En route to Kraków and after he talks about the piecemeal third world war rearing its ugly head in the martyrdom of Fr Jacques Hamel, Francis says: ‘Thanks so much for your work on this Youth Day. Youth always speaks to us of hope. Let us hope that the young people will say something that gives us a little more hope, in this moment.’
In other words, this World Youth Day had something to do with awakening young people throughout the world to bring peace to the world. Here’s Francis at the Prayer Vigil at Campus Misericordiae elaborating on what he means by the ‘hope’ of which ‘youth’ speak:
We have come here from different parts of the world, from different continents, countries, languages, cultures and peoples. Some of us are sons and daughters of nations that may be at odds and engaged in various conflicts or even open war. Others of us come from countries that may be at “peace”, free of war and conflict, where most of the terrible things occurring in our world are simply a story on the evening news. But think about it. For us, here, today, coming from different parts of the world, the suffering and the wars that many young people experience are no longer anonymous, something we read about in the papers. They have a name, they have a face, they have a story, they are close at hand. (30 July 2016).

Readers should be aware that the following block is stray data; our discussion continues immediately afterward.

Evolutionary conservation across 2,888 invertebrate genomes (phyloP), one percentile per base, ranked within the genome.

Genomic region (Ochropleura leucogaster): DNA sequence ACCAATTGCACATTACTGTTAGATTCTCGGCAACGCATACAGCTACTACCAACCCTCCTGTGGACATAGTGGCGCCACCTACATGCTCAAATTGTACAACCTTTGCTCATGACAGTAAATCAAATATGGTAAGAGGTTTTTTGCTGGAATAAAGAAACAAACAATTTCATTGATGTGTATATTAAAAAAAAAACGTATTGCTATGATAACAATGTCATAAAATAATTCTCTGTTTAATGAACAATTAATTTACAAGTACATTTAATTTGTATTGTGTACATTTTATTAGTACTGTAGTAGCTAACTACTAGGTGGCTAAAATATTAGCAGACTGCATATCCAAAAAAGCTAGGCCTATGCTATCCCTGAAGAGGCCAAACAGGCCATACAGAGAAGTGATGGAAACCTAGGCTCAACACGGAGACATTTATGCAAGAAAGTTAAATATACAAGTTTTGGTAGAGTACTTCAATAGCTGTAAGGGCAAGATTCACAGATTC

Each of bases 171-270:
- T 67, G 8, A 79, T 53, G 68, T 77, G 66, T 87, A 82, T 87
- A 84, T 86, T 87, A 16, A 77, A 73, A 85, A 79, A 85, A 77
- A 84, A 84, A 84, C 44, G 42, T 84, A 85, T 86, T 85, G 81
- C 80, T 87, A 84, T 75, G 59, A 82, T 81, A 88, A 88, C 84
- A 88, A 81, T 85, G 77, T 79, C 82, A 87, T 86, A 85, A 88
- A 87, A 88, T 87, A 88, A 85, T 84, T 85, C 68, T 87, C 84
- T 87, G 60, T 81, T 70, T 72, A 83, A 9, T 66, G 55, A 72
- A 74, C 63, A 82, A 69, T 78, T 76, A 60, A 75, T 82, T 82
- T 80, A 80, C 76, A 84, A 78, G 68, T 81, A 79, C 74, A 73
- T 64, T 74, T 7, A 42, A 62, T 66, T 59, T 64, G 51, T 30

But how does this help young people build the ‘human bridge’ – this ‘primordial bridge,’ as Francis puts it in this same Vigil – to ‘point the finger at us [adults], if we choose the path of walls, the path of enmity, the path of war’?
I suppose the answer is ‘mercy,’ whatever that is. But looking through what Francis said in Poland, I think I’ve found his flawed Eastern Catholic attempt to give some oomph to ‘mercy.’
That’s tomorrow’s post.